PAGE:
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The American West through British Eyes, 1865 - 1900: Part 1

Introduction | Part 1 | Part 2 | Part 3
Part 4 | Part 5 | Part 6 | Part 7

The Journey

The level of comfort enjoyed by British travellers varied greatly according to their means. Some toured across the continent in their own private railway carriage, while others, such as Robert Louis Stevenson, could only afford a ticket for the slow and uncomfortable 'emigrant train'. The majority, however, travelled across North America in 'sleeping cars', in which the communal sitting and dining areas were converted to sleeping quarters every night. In general, these travellers were favourably impressed with the transcontinental railroad. They frequently commented on the speed with which the lines had been constructed and the large number of branch-lines. They were more critical of the noise and heat in the cars, the lack of warning before the trains left the stations, and the way in which the inadequate time provided for each stop resulted in a stampede of passengers to a tiny rail-side establishment where the only dining option available was heavy, over-cooked food to be eaten with blunt cutlery.

Morford's Short-Trip Guide to America

Morford's Short-Trip Guide (cover) 5kb
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Morford's Short-Trip Guide to America. New York, 1877. (10408.aa.8)
Copyright © The British Library

This seventh edition of Morford's Short-Trip Guide to America offers readers twenty-one routes by which to see the United States and Canada. In addition, nineteen suggestions are given both for the preparation of one's journey and for one's behaviour on-board ship. Those new to transatlantic travel are urged to: 'Start with a confident expectation of returning, yet leave property interests disposed of as if no return was likely to be made.'

 

The Pacific Railroad

The Pacific Railroad (10b)
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Bancroft's Guide. San Francisco, 1870. (10413.aaa.11)
Copyright © The British Library

Published monthly, Bancroft's Guide was aimed at 'Travelers by Railway, Stage and Steam Navigation in the Pacific States'. It provides the distance, fares and routes for most conceivable journeys along the West Coast, as well as a 'Tourist's Guide to Yosemite, the Geysers and other noted Resorts'. For those wishing to travel from Los Angeles to San Diego, the guide provides the timetable for A.L. Steely's Stage Line which at a cost of ten dollars covered the journey in twenty-one hours.

 

'Preparing to Retire on a Pullman'

Preparing to retire on a Pullman (6kb)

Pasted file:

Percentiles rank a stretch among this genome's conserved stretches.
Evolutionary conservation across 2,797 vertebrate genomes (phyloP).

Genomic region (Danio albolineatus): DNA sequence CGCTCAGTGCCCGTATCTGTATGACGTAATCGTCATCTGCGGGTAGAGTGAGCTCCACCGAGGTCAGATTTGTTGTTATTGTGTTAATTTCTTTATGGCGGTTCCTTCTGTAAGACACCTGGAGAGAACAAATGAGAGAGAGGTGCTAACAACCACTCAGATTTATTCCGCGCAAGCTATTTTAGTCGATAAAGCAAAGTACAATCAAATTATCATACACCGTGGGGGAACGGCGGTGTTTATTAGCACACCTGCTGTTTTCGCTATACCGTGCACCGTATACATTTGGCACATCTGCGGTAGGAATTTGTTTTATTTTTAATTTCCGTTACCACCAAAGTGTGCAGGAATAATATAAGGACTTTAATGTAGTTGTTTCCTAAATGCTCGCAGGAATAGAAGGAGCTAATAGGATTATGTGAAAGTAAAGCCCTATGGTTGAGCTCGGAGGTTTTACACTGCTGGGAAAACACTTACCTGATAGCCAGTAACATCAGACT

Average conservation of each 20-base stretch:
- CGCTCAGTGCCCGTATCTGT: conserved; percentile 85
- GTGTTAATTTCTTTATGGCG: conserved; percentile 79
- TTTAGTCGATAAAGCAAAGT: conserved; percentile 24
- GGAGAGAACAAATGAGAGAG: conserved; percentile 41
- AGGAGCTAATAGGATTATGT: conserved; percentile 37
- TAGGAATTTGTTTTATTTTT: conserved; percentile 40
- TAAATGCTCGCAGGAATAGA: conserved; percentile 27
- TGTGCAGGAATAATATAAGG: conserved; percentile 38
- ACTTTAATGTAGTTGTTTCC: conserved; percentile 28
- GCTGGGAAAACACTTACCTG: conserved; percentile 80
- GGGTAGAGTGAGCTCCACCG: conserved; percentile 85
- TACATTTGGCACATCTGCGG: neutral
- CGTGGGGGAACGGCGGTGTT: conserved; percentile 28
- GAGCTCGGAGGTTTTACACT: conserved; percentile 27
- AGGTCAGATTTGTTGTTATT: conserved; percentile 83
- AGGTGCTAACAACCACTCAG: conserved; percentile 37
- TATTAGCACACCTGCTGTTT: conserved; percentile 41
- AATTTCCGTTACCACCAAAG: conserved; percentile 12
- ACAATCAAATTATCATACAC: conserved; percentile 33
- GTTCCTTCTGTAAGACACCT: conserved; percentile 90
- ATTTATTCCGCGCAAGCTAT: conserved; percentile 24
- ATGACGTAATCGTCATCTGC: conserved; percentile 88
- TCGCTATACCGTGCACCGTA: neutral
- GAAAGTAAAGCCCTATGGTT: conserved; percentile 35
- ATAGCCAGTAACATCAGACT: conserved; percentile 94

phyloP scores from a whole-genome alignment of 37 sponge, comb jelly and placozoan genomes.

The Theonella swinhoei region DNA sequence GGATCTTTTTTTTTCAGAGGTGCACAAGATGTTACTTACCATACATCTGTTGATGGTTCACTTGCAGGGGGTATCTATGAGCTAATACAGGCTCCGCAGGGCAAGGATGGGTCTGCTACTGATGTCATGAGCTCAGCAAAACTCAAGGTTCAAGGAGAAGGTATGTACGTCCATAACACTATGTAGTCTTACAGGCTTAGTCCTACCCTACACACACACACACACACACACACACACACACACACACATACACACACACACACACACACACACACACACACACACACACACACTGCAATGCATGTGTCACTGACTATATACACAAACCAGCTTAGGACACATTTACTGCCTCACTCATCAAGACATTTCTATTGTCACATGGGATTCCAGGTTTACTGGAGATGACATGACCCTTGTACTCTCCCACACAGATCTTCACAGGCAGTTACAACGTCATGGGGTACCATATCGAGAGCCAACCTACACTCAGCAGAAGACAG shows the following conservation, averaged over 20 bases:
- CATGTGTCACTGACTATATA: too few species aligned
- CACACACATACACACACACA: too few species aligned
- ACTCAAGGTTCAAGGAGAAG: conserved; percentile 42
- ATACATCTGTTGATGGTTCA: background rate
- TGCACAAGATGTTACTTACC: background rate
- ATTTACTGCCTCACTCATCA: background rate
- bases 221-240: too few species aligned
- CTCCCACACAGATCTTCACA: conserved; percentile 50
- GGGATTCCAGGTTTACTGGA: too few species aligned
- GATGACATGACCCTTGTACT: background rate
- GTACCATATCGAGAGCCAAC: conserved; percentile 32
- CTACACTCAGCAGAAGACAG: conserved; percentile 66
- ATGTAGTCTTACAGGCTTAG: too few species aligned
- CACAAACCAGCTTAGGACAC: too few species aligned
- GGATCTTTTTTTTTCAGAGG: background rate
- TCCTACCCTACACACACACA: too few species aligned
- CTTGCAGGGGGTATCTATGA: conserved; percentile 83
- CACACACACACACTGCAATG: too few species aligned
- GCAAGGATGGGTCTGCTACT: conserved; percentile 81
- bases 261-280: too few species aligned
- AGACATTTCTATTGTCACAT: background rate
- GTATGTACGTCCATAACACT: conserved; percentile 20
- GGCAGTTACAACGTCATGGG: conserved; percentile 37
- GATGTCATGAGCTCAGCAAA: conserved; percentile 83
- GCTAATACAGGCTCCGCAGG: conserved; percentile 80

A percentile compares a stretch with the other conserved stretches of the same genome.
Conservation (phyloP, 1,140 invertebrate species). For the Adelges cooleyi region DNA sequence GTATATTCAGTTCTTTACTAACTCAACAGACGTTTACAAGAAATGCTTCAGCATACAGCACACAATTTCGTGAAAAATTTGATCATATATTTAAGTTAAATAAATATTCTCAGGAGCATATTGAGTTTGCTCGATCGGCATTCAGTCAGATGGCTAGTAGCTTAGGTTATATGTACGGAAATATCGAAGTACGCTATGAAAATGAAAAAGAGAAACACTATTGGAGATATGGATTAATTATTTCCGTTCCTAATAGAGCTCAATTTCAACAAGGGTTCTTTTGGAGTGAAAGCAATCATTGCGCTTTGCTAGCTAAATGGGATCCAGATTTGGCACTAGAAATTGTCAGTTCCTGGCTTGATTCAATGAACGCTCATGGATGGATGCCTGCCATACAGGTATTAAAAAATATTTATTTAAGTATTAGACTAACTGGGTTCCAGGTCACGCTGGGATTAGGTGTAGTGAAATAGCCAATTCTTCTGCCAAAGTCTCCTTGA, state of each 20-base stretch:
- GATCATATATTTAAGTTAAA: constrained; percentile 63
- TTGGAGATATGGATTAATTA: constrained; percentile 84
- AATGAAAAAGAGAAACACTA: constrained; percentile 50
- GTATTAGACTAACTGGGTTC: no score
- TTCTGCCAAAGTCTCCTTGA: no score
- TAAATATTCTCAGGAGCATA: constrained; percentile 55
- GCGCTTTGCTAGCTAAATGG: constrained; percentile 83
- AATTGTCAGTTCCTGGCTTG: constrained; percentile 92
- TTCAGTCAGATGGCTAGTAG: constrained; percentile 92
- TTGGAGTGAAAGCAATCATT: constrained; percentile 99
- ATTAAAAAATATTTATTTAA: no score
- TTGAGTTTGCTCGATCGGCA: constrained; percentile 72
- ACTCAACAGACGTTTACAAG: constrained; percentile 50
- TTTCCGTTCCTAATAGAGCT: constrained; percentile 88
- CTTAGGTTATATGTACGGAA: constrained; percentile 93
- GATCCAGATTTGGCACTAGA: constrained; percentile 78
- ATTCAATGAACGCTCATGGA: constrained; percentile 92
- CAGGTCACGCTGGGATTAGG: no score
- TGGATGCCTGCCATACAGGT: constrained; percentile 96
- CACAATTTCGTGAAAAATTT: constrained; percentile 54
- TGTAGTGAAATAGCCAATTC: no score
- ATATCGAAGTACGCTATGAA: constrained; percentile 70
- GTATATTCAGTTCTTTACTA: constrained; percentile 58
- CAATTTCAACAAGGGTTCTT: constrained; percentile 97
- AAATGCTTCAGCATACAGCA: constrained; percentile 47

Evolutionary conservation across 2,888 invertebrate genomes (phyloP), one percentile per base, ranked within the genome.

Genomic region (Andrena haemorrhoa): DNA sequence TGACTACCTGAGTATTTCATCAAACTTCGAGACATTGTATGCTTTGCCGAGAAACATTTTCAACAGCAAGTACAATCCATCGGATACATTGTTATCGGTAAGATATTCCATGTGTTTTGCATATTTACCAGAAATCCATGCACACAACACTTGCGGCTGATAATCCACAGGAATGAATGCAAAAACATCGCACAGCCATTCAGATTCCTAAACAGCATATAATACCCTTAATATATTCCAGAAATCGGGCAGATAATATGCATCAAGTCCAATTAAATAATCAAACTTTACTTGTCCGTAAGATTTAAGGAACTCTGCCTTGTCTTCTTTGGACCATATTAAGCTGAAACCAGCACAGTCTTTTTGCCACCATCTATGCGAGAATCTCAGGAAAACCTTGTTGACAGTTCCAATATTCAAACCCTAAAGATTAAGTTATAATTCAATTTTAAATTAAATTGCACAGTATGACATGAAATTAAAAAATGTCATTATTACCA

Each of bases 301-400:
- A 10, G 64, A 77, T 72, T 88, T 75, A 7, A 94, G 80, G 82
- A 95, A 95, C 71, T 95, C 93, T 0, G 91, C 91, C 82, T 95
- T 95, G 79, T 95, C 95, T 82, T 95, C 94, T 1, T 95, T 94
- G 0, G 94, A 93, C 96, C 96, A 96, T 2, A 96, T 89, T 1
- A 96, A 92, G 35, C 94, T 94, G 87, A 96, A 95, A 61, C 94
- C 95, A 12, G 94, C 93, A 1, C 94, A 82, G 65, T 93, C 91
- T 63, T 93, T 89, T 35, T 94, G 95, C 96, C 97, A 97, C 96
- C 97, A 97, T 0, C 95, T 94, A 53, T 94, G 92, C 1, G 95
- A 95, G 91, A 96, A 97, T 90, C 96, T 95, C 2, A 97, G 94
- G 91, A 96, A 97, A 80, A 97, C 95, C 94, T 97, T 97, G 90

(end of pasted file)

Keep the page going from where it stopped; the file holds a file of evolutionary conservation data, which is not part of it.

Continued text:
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The Illustrated London News, 15 July 1876. (P.P.7611)
Copyright © The British Library

In 1876, The Illustrated London News 'Special Artist', Mr Melton Prior, travelled to the United States to cover both the Centennial celebrations and the International Exhibition at Philadelphia. As part of his assignment, Prior travelled across the continent in a Pullman railroad carriage with Booth's Theater company, who were taking their production of Henry V from New York to San Francisco. This sketch shows the carriage being transformed from the daytime drawing room to the sleeping area.

 

The Hazardous Southwest

A Scamper Through America - cover (6kb)
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T.S. Hudson, A Scamper Through America. London, 1882. (10408.bbb.18)
Copyright © The British Library

T.S. Hudson travelled by train through the Southwest in the early 1880s. Giving credence to the idea of the Wild West, he wrote: 'The cars were very sparsely peopled…recent robberies of trains by desperadoes, and the unsettled state of the Indian population having made the route temporarily unpopular. A short time previously the engineer and fireman had been killed by a gang of robbers, and the treasure in the express-van had only been saved by the heroic conduct of the passengers in driving off the marauders.'

 

'The Wildwood'

Describing the private railroad carriage The Wildwood, in which she and her husband travelled across the United States in 1894, Lady Theodora Guest wrote that one first '…enters a sitting room, all windows, with a sofa, two luxurious armchairs and a table; a large looking-glass, book-shelf, little hammocks for papers, maps, and so on, and lamps. Out of this goes a narrow passage having on the right our bedroom, and a bath-room adjoining; next a dining room, sixteen feet by ten, in which we had our meals…Next came the kitchen and servants' room…the total length of 'The Wildwood' was sixty-two feet'.

The Wildwood (5kb)
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Lady Theodora Guest, A Round Trip in America. London, 1895. (10408.dd.15)
Copyright © The British Library

Introduction | Part 1 | Part 2 | Part 3
Part 4 | Part 5 | Part 6 | Part 7


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